WASHINGTON – High-stakes talks about raising the debt limit came to an abrupt halt Friday on Capitol Hill, after Republican negotiators walked out of the room and blamed the White House for continuing the discussions.
“Until people are willing to have a reasonable conversation about how you can move forward and do the right thing, then we’re not going to sit here and talk to ourselves,” said Rep. Garret Graves, R-La., to reporters.
“We decided to press pause because it’s just not productive,” he added. Graves said he did not know if talks would continue this weekend.
Financial markets fell on the news, which came after a positive week of talks that appeared to signal a deal was close.
One of the toughest points in the talks is the question of spending caps, a key demand of the GOP but a red line for a significant bloc of Democrats.
While the White House is pushing for an increase in the debt limit that will push the next deadline past the 2024 presidential election, Republicans are insisting on a spending limit for next year that will exceed one. freeze the current topline figure, and essentially roll government spending back on. 2022 level.
“Look, we’re not going to spend a lot of money next year,” House Speaker Kevin McCarthy told reporters Friday after talks broke off. “We have to spend a little more than we spent last year. It’s easy .
The demands on each side may sound simple, but getting their respective caucuses together has become more difficult this week for party leaders — not least — as opposition to any compromise grows. between blocs of conservative Republicans and progressive Democrats.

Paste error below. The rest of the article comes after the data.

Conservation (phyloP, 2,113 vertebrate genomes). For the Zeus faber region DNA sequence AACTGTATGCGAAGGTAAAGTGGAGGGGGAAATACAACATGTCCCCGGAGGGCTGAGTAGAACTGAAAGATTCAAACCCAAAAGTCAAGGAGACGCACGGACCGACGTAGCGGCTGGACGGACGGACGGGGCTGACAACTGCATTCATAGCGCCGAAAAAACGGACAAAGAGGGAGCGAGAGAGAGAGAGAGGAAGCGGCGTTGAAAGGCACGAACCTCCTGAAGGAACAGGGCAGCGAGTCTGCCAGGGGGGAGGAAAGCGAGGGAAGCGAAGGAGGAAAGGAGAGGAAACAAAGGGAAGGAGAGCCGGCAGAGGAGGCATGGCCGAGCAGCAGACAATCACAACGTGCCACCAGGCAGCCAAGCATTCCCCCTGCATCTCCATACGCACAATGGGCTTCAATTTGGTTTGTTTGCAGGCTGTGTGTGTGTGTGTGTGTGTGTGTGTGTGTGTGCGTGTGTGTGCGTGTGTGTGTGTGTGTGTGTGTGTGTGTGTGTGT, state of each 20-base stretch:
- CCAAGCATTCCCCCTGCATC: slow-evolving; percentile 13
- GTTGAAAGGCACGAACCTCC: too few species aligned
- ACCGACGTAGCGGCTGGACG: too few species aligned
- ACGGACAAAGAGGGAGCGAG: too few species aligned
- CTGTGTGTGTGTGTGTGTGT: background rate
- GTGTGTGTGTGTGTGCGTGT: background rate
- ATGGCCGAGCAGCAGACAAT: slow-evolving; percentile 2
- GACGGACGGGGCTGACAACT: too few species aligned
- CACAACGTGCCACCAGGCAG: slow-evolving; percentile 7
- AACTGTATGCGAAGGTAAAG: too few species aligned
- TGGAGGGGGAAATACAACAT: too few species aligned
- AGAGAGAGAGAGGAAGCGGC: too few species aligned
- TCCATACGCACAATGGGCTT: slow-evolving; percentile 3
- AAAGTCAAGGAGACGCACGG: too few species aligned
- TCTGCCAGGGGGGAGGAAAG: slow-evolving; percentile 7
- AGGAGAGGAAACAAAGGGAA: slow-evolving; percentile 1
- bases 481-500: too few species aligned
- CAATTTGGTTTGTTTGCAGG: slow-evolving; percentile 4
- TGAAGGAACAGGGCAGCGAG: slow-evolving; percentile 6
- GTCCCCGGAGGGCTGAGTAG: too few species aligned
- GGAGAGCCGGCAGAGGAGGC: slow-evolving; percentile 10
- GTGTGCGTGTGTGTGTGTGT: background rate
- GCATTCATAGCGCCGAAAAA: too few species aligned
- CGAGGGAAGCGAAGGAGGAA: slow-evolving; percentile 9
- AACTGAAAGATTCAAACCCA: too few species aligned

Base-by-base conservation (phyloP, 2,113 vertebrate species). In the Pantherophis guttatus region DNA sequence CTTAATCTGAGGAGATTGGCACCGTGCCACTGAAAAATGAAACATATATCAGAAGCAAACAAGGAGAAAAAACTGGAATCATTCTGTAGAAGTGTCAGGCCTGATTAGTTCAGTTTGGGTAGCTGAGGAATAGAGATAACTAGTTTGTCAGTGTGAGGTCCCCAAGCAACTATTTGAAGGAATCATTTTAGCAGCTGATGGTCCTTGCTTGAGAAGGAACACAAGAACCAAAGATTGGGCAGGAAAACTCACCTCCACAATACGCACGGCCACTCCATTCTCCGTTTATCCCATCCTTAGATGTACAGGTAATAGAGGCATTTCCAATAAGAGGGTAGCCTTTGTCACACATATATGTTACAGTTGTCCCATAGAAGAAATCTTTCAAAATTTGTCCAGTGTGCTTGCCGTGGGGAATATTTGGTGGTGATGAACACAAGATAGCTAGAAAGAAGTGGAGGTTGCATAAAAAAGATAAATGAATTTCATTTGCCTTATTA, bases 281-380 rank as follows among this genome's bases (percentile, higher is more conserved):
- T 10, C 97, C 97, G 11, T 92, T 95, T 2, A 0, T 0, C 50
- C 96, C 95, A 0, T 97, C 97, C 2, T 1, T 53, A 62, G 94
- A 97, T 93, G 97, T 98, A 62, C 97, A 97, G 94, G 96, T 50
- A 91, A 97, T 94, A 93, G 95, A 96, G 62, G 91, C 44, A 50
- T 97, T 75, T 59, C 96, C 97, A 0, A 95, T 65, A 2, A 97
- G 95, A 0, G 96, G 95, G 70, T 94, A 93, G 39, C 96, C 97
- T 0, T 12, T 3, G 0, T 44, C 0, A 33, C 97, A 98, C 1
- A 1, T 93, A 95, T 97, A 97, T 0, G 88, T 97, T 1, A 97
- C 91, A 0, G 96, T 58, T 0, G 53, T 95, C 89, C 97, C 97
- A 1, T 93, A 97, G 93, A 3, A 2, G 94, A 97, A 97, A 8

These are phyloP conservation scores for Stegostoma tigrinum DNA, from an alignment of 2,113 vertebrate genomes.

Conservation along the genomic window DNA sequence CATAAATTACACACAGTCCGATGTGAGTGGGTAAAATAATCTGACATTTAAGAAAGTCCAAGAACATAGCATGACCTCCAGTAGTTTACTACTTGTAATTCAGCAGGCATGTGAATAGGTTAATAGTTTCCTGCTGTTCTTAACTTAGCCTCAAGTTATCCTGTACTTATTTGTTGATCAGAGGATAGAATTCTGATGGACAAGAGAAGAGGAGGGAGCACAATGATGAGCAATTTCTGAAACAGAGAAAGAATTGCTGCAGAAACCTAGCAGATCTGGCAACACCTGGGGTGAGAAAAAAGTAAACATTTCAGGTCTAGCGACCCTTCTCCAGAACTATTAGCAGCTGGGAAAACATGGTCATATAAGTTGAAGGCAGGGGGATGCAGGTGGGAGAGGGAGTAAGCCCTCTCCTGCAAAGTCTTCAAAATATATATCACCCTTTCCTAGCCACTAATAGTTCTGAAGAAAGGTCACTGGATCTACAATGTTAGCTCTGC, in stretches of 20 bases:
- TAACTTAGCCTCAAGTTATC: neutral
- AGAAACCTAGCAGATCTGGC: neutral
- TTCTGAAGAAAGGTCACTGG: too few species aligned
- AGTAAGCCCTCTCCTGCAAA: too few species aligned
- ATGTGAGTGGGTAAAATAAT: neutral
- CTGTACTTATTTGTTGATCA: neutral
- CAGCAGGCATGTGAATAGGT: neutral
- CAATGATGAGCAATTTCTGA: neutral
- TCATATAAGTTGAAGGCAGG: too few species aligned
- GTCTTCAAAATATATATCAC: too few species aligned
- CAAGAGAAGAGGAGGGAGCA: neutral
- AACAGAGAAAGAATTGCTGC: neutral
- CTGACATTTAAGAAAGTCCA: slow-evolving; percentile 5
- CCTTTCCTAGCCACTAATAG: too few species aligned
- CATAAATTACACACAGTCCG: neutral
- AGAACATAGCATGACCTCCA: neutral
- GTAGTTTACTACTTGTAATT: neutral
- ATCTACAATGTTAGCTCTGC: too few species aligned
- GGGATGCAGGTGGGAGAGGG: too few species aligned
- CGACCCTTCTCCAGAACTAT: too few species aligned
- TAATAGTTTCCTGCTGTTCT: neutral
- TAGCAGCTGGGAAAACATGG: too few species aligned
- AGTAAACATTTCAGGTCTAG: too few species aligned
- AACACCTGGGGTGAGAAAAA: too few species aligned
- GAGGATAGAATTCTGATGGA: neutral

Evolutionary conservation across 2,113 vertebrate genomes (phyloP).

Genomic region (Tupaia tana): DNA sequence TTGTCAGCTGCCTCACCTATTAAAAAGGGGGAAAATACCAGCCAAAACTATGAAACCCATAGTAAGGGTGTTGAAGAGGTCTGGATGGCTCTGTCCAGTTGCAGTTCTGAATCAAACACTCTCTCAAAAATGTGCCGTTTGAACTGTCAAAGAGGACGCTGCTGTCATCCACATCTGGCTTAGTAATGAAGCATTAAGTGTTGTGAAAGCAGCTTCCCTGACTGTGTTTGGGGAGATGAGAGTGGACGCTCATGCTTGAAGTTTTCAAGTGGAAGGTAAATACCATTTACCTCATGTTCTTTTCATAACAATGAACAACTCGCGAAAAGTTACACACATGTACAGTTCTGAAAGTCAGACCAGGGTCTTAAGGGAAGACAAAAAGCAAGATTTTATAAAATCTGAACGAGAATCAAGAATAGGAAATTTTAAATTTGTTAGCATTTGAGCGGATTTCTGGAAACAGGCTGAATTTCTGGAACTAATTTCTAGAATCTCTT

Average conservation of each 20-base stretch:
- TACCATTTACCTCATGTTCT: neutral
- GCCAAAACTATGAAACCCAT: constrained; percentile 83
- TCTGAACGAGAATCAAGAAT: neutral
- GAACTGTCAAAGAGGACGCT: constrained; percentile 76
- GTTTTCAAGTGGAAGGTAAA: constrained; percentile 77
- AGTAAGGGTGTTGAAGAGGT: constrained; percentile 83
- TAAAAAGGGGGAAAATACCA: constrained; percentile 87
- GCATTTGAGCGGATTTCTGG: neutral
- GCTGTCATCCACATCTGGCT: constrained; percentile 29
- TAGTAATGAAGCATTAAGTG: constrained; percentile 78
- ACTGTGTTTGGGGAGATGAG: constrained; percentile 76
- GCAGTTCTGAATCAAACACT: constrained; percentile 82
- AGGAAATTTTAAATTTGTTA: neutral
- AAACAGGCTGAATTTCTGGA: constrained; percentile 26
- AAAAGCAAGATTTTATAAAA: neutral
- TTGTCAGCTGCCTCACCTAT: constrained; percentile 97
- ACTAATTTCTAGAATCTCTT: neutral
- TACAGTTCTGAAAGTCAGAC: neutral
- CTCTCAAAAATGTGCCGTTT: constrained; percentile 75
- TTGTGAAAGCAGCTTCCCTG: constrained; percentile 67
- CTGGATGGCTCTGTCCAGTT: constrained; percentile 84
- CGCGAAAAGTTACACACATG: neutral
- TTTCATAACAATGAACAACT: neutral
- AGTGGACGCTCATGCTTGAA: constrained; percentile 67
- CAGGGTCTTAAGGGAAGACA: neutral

Any deal to raise or suspend the debt limit must be passed by the GOP-led House and the Democratic-controlled Senate, and top lawmakers in both parties have acknowledged that the final compromise bill may not be acceptable. of hardliners on either side.
“There are real differences between the parties on budget issues and the talks will be difficult,” a White House spokesman told NBC News after the talks broke down. “The President’s team is working hard toward a reasonable bipartisan solution that will pass the House and Senate.”
The break in negotiations came a day after McCarthy said he was optimistic that congressional negotiators could reach an agreement in time to hold a House vote on it next week.
“I see a way we can come to an agreement,” the California Republican told reporters Thursday.
President Joe Biden was in Japan this week for a summit of G-7 leaders, but he cut his trip short to return home on Sunday and continue negotiations.
The House and Senate both kept their original plans to adjourn for the weekend on Thursday. The Senate is not scheduled to return to session until the last days of May.
But Senate Majority Leader Chuck Schumer, DN.Y., advised members to be ready to return to the Capitol with 24 hours’ notice.
Investors are watching Washington closely this week for any signs of progress on the month-long debt ceiling moratorium. Earlier this month, Treasury Secretary Janet Yellen pointed to June 1 as the earliest date by which the United States may run out of money to pay the debts already incurred by the government.
The date is earlier than the White House or Wall Street had expected, and injects new urgency into talks that have been effectively stalled since February.
After a meeting at the White House on Tuesday with congressional leaders, President Joe Biden absorbed two of his closest assistants to take the speeches, which made little progress on the point.
McCarthy praised Biden’s selection of presidential adviser Steve Ricchetti and Management and Budget Director Shalanda Young, calling the pair “very smart.”